Chatteris’ Metalcraft engineers secure £20 million nuclear waste box contract
Engineers in Chatteris have secured a multi-million pound extension to a prestigious contract to make strong boxes for nuclear waste storage.
Stainless Metalcraft, in Honeysome Road, has been creating stainless steel storage boxes for use at the former nuclear power generating site at Sellafield for six years under a contract that has enabled the company to safeguard skilled engineering apprenticeships.
The 3M3 (three metre cubed) boxes are used to store intermediate level waste (ILW) retrieved from silos in Cumbria.
Under the just-agreed second phase of the contract, Metalcraft, which last year won the Queen’s Award for Enterprise for Promoting Opportunity for its apprentice programme, will produce about 1,000 boxes over six years and will see the value of the contract increase by £20 million to £70 million.
Austen Adams, managing director of Metalcraft’s parent company, Avingtrans’ Process Solutions and Rotating Equipment division, said: “Moving on to phase two of the contract is just reward for the hard work and expertise the team has put into developing the 3M3 programme.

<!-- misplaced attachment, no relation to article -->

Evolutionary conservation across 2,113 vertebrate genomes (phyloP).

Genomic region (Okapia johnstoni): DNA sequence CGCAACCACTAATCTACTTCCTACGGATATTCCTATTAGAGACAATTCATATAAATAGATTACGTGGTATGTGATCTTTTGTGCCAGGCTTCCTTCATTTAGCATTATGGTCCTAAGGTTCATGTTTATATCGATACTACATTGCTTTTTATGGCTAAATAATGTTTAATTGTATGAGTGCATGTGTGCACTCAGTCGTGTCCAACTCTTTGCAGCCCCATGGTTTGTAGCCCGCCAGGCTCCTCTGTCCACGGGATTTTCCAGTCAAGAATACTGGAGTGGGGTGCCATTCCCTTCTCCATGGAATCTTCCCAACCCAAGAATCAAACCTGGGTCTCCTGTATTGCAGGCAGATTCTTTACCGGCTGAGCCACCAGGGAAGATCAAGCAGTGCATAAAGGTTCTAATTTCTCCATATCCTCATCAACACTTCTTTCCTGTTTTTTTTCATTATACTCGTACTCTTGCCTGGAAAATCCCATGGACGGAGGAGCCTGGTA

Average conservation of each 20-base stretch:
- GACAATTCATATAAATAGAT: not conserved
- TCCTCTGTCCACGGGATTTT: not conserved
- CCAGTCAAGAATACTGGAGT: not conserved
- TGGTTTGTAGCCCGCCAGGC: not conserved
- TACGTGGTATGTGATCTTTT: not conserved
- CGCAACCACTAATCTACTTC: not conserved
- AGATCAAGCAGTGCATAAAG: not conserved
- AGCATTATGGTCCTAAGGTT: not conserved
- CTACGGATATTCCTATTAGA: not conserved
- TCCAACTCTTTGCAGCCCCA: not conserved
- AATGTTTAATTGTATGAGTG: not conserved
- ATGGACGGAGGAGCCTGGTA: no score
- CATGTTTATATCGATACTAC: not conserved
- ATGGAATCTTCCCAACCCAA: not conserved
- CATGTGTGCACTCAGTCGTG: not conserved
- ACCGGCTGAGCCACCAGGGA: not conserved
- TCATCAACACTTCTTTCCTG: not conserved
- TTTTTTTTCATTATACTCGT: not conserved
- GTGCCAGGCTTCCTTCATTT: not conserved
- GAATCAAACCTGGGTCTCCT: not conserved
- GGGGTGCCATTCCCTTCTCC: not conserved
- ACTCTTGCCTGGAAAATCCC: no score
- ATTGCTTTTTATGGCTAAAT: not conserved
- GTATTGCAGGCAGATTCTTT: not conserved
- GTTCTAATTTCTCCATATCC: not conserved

“We are now in a position to ramp up production and begin the transition towards volume production to support Sellafield in this essential decommissioning work.”
Steve McQuillan, chief executive of Avingtrans, said: “Winning the initial contract was a landmark moment for Metalcraft, allowing us to invest significantly in infrastructure and personnel to create a world-class centre for the manufacture of ILW containers and boosting our apprenticeship programme.”
“This training programme can now be securely extended for the long term, providing skilled engineering apprentice roles in a relatively deprived area of the UK.”
“Securing the next phase of works wholly justifies that investment and vindicates the Board’s decision to refocus what was our Energy and Medical Division on new markets.
“Sellafield’s trust in Metalcraft to deliver this next phase of the project endorses the quality of our management processes in this highly sensitive technology.”
Susan Lussem, Supply Chain Director at Sellafield, said: “Retrieval of wastes from Sellafield’s legacy ponds and silos is nationally important work, and we’re dedicated to ensuring this is done as safely, quickly and cost-effectively as possible.”
“Moving the waste into modern storage will mean a huge reduction in the UK’s nuclear hazard, but before we can remove the waste, we have to be confident we have somewhere safe to put it and that we have a reliable supply of containers for decades to come.”
“The development, innovation and investment that Sellafield Ltd and Metalcraft have delivered on this project to date gives us this confidence.”